Weekend escape to PR

We escaped to Pelabuhan Ratu Saturday evening via a three hour car ride with sleeping children. We arrived around 10:00pm and checked into the Sunset Plaza hotel, which was more like a hostel with tiny $20 rooms and shared bathrooms. But the free breakfast, pool, beach front access, and outdoor restaurant terrace were perfect for our lazy Sunday of swimming and card playing.

We did some exploring and found the point where the green lady (Queen of the southern Java Seas) supposedly jumped to her death. It was incredible to see Indonesians leave her offerings from the cliffs overlooking the ocean. We had to leave quickly though because it started to rain. So we hiked back down the cliff and ducked into a warung for a coconut.

Once we realized the rain wasn’t going to let up anytime soon, we got some help from a few locals to wave down an angkot for a ride back to the hotel. It was in the angkot that we let the experience sink in. Indonesia can be so incredibly beautiful sometimes.

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You know You’ve Lived in Indonesia for 18 months When…

-You forget America has four seasons, that is until you open Pinterest…

-Your weekend uniform consists of cut-off shorts and flip flops on Saturday, bathing suit on Sunday… And it’s November.

-You’ve finally mastered a complete dinner in a rice cooker. Last week consisted of red rice with steamed fish and asparagus (a delicacy found in Jakarta last weekend).

-Amusement parks are no longer thought of as expensive and with long lines. They are cheap, quick, but hellishly hot.

-You’re finally starting to get a hang of Bahasa, yet only have a month left living in the country.

-Your English is starting to sound like your Bahasa. Short. To the point. And with a bit more surprise. Whaa?! Weeeh!

-Walking around a mall with a grocery cart is totally normal.

-Sweating from 6:00 am to 6:00 pm is totally normal.

-Bug Bites. Every day. Normal.

-You reach some sort of milestone when you can call the grocery down the road and in Bahasa, ask them to deliver Bintang to your house as you host a party.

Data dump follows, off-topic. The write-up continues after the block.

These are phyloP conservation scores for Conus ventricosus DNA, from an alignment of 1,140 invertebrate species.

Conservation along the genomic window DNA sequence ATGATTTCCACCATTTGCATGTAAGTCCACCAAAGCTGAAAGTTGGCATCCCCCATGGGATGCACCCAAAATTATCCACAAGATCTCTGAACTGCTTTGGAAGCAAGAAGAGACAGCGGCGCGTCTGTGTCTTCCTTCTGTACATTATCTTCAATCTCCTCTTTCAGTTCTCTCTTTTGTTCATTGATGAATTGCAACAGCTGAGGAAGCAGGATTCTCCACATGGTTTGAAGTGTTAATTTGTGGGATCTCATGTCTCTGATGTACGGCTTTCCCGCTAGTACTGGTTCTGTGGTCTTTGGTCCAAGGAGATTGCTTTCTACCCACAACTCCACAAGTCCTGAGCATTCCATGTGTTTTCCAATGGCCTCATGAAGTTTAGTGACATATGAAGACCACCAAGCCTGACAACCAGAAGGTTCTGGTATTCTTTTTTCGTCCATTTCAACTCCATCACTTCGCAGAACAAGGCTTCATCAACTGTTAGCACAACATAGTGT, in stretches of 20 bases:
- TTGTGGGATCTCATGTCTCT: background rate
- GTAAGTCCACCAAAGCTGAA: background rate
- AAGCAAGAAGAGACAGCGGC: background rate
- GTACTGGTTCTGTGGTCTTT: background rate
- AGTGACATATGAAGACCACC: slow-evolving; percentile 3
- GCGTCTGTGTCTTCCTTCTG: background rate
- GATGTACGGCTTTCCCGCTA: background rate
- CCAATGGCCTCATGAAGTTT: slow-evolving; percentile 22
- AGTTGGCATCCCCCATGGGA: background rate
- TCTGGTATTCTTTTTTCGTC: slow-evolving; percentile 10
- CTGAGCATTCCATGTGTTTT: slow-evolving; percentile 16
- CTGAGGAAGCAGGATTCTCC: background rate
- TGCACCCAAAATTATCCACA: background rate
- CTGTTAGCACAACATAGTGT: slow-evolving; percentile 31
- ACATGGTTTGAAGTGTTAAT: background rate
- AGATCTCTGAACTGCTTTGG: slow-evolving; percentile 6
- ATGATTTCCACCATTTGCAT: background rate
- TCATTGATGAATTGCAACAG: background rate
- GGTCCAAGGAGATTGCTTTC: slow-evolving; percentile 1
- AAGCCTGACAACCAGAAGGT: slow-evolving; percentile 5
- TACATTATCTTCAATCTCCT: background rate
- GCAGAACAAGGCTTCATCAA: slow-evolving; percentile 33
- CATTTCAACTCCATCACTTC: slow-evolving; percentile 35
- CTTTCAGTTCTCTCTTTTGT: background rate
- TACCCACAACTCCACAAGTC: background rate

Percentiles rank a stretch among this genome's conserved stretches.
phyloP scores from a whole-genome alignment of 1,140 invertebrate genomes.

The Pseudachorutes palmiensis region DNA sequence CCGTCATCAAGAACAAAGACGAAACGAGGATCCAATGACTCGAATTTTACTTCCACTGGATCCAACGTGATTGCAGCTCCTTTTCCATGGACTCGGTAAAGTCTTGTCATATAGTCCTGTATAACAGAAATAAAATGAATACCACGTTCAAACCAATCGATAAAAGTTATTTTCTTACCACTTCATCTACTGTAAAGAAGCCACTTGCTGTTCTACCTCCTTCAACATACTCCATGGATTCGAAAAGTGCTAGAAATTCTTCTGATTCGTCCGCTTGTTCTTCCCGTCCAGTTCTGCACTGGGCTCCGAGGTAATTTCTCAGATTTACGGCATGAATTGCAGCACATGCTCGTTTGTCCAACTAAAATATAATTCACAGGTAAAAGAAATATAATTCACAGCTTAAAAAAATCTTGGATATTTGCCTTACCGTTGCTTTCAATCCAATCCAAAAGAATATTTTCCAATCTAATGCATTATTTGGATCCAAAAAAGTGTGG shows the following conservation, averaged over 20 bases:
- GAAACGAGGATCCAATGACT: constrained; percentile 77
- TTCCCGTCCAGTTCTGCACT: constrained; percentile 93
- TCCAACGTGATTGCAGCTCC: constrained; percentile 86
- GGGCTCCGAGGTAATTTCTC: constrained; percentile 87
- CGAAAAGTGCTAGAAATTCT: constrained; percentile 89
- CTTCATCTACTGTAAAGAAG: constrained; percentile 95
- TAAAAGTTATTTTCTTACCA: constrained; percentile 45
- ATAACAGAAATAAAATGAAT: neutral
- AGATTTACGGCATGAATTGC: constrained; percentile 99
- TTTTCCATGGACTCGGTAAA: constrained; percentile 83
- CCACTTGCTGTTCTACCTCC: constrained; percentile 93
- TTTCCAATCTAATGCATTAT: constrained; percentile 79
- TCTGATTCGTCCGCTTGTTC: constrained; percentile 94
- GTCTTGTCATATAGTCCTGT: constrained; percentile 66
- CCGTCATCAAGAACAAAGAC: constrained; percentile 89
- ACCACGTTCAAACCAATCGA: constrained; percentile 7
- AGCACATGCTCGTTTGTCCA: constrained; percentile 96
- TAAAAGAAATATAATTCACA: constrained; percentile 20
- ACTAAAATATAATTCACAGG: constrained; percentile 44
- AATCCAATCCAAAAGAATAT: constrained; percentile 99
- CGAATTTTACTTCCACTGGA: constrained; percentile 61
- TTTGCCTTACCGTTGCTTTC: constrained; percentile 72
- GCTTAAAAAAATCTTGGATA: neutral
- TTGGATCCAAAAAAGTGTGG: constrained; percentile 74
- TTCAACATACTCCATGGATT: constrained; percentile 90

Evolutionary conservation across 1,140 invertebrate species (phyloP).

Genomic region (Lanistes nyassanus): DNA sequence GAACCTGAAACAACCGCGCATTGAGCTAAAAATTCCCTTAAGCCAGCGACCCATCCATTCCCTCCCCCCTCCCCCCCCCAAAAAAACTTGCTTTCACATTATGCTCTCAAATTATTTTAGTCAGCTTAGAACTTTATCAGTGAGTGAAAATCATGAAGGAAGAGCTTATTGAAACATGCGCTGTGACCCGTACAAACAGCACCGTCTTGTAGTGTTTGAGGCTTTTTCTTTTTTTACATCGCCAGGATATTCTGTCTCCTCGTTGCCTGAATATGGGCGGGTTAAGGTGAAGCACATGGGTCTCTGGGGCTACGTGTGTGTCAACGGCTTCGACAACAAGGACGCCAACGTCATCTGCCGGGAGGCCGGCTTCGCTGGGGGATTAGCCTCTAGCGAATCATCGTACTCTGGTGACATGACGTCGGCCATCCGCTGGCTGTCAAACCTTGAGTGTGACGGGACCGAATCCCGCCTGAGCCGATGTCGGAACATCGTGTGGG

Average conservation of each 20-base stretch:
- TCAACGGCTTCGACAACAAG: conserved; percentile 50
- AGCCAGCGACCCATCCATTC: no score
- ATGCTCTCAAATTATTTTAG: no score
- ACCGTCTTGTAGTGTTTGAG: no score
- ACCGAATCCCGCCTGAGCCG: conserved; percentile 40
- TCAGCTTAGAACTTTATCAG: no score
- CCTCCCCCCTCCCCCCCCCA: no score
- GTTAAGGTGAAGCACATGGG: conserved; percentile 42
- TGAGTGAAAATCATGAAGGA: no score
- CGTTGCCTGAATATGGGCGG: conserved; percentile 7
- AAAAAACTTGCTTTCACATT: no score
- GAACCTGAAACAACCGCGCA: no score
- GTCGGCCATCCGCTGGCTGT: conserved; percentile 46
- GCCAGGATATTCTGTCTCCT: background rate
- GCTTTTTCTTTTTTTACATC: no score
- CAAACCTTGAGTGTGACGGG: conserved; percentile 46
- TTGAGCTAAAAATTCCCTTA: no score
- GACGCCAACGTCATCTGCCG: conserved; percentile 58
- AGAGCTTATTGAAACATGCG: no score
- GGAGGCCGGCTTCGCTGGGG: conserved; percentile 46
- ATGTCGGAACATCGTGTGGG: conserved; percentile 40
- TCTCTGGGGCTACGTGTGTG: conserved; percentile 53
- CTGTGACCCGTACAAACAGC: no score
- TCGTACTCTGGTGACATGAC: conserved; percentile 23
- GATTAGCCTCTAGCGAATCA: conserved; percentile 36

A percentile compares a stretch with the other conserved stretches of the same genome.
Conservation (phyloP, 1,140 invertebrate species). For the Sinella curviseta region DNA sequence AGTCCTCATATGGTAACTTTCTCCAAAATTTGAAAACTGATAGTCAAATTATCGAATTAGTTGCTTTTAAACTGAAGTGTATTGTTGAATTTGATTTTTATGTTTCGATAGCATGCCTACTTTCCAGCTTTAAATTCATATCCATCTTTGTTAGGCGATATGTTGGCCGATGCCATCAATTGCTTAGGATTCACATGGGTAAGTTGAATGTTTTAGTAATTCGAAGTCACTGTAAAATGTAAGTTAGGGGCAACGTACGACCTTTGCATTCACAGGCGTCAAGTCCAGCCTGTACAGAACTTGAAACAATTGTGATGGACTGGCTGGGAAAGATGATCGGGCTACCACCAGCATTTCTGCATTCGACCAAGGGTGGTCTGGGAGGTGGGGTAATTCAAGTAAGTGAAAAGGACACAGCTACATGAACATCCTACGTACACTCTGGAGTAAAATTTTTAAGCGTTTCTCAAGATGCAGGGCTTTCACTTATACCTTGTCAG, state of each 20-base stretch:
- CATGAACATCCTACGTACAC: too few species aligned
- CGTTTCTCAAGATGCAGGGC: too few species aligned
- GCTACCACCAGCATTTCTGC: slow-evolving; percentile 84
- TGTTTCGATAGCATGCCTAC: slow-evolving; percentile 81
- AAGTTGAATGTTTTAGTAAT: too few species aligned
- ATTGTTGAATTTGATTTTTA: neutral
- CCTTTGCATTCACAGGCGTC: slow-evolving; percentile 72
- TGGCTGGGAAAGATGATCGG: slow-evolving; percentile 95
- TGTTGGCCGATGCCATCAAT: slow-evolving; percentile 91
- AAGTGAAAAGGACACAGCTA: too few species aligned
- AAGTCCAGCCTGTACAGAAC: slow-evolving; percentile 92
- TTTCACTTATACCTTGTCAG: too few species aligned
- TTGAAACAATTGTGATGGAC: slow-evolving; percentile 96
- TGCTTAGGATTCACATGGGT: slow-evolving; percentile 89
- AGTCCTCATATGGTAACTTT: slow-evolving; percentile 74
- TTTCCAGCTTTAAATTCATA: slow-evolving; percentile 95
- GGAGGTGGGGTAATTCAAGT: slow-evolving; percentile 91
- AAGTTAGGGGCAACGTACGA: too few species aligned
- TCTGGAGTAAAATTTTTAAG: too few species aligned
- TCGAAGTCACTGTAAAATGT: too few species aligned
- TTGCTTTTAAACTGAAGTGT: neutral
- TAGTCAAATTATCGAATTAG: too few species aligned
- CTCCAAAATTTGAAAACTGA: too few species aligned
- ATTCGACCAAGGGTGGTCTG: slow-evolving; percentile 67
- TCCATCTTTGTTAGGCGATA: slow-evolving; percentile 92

-You realize you hate Bintang at this point and decide to nurse the bottle of rum you bought at Duty-Free 6 months ago.

-A quick 20 km drive to a restaurant or park takes over 2 hours because of traffic and you come prepared with bottles of water and snacks… Because duh… It’s Indonesia.

-You no longer stress over wearing suntan lotion.

-You realize you haven’t had 100% hearing in your left ear for over 3 weeks and you still refuse to see a local doctor about it.

-You begin to realize what makes you truly homesick: certain rights, comforts, and expectations that mean nothing here.

-You begin to mark an X on each completed day on the calendar. One month left.

-You look at Air Asia prices daily. $100 for a weekend trip to Bali. Worth it?

-You try to remember what you packed away before you moved to Indonesia and can’t remember a single item.

-You go to bed at 8:00 pm because staying up any later than that on a week day is too painfully lonely.

You know you’ve lived in Indonesia for 8 months when…

• You have to eat a serving of rice with a meal in order to feel full, regardless of how much other food you have already eaten.
• You learn to read Bahasa text speak such as “Ia bu ga apa2” meaning “yeah miss, it’s not anything.”
• The call to prayer at 4:00 am no longer wakes you up. Rather it becomes a nice reminder throughout the day to eat, break or quit work.
• You begin to start thinking in Bahasa, and certain terms like “sudah” meaning “already” come naturally.
• Your rescued street cat gets knocked up.
• You instinctively know when you need to get more pulsa.
• You can estimate how long, in hours, it will take to go 5 km in Jakarta traffic.
• You can tell how much rain you will be flooded with by the wind speed.
• You can accurately gauge the reliability of an ojek and his machine in less than one second.
• You order a quarter of your groceries (at a quarter of the price) from the market down the street, who will deliver them in less than 5 minutes.
• Having a maid (pembantu) in the house no longer feels strange, but comfortable.
• You know how to evaluate pembantus on a 4 dimensional scale: reliability, level of care, skills and salary and can adequately do so in 15 minutes.
• You have paid over $100 for good Mexican food and would do it again.
• You finally get used to paying bills in person or at the ATM.
• You are no longer surprised someone wants to take your picture. And sometimes, if you’re in a good mood, you’ll pose to make them laugh.
• You wear long sleeves in 80-90 degree heat.
• Your 4 year old makes her barbies speak with a heavy Indonesian accent and sing in Bahasa.
• If there’s not a price tag, you assume the price is negotiable.
• You have a chance to return home to visit and question if you’re ready to do so.
• You miss your friends to a degree you never could have imagined and stare at pictures of their babies, daydreaming of when you’ll get to meet them.
• You begin to love Islamic holidays because there are not only always fireworks, but no work, and thus an adventure always ensues.
• Ants are everywhere and you no longer care.